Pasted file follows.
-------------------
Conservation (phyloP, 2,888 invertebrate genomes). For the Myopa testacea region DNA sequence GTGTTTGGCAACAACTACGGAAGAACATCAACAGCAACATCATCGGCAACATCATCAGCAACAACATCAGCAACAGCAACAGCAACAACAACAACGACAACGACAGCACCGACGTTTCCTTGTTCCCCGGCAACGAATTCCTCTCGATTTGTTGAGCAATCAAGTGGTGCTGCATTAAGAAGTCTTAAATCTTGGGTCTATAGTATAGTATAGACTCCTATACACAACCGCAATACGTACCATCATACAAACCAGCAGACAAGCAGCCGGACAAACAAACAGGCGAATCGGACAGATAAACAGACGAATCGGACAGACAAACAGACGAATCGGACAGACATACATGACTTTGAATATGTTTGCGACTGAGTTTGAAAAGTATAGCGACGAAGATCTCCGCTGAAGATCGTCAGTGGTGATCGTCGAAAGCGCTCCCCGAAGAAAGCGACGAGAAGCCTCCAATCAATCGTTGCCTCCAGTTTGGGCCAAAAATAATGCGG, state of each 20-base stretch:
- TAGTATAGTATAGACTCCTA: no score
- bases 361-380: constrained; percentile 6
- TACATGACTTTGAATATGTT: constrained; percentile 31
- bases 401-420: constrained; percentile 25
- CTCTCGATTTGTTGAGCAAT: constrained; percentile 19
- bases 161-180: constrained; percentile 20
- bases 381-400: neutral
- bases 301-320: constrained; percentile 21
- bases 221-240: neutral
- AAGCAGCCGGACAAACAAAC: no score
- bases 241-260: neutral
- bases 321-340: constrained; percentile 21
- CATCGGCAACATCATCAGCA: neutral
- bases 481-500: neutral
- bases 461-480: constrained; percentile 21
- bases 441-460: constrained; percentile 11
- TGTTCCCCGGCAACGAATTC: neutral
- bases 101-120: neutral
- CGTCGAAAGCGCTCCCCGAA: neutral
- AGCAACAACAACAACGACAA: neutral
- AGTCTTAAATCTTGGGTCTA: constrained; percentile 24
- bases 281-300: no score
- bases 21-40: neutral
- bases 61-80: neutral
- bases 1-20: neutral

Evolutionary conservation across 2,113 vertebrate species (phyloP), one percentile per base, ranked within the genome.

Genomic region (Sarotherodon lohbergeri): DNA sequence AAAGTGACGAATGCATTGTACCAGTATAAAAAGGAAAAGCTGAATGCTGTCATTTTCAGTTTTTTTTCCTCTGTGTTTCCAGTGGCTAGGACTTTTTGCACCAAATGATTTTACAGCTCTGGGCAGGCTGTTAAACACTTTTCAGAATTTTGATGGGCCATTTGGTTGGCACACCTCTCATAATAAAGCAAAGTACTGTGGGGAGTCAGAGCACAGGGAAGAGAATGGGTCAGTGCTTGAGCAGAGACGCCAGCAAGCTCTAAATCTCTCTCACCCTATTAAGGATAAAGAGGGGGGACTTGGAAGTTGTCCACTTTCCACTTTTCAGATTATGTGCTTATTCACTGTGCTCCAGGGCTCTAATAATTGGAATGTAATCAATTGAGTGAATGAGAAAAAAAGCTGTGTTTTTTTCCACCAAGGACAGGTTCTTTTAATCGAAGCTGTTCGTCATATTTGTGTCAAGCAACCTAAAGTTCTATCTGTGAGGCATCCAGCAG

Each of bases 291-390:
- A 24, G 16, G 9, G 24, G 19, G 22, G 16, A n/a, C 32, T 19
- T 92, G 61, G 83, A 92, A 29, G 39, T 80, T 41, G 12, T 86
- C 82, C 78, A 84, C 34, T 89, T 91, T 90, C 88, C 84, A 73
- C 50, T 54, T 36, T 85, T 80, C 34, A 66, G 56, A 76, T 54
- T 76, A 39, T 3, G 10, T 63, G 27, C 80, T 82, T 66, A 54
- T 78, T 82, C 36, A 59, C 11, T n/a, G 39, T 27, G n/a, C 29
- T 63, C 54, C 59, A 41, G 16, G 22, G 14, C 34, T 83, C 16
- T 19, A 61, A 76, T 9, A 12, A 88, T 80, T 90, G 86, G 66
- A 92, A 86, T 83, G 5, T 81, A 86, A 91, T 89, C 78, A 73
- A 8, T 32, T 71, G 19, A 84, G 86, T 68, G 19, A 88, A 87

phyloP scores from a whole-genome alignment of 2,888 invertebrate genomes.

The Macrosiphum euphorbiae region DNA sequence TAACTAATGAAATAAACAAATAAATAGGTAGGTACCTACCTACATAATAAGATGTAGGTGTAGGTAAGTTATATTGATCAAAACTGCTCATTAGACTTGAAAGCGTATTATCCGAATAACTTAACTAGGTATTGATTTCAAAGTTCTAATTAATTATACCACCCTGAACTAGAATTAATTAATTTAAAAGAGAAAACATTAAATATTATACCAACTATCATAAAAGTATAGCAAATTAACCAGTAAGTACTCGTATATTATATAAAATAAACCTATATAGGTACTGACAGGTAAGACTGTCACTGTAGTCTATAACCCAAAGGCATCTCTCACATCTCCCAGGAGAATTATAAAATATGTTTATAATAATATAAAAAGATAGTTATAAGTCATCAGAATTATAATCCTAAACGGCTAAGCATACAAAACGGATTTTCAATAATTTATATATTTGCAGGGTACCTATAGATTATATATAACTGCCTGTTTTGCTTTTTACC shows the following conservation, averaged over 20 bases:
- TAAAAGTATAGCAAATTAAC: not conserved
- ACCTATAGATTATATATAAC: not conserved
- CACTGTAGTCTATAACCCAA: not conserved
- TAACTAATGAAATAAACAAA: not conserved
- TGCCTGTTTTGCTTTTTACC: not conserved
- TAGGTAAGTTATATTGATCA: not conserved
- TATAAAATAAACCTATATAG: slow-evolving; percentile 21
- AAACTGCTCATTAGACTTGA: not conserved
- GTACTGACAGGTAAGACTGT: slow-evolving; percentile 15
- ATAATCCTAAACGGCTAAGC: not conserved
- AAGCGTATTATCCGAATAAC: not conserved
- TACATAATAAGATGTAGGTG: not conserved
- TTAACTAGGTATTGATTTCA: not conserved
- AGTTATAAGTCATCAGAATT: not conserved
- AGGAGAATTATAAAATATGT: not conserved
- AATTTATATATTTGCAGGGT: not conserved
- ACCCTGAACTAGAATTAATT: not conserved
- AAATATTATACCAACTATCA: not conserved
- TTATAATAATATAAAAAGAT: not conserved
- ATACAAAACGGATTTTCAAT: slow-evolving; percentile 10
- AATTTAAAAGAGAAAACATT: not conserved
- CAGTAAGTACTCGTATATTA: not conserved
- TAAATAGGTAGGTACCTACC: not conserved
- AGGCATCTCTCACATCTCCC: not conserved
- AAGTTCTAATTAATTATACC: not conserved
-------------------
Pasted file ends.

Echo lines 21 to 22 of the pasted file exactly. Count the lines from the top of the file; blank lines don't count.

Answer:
- AGCAACAACAACAACGACAA: neutral
- AGTCTTAAATCTTGGGTCTA: constrained; percentile 24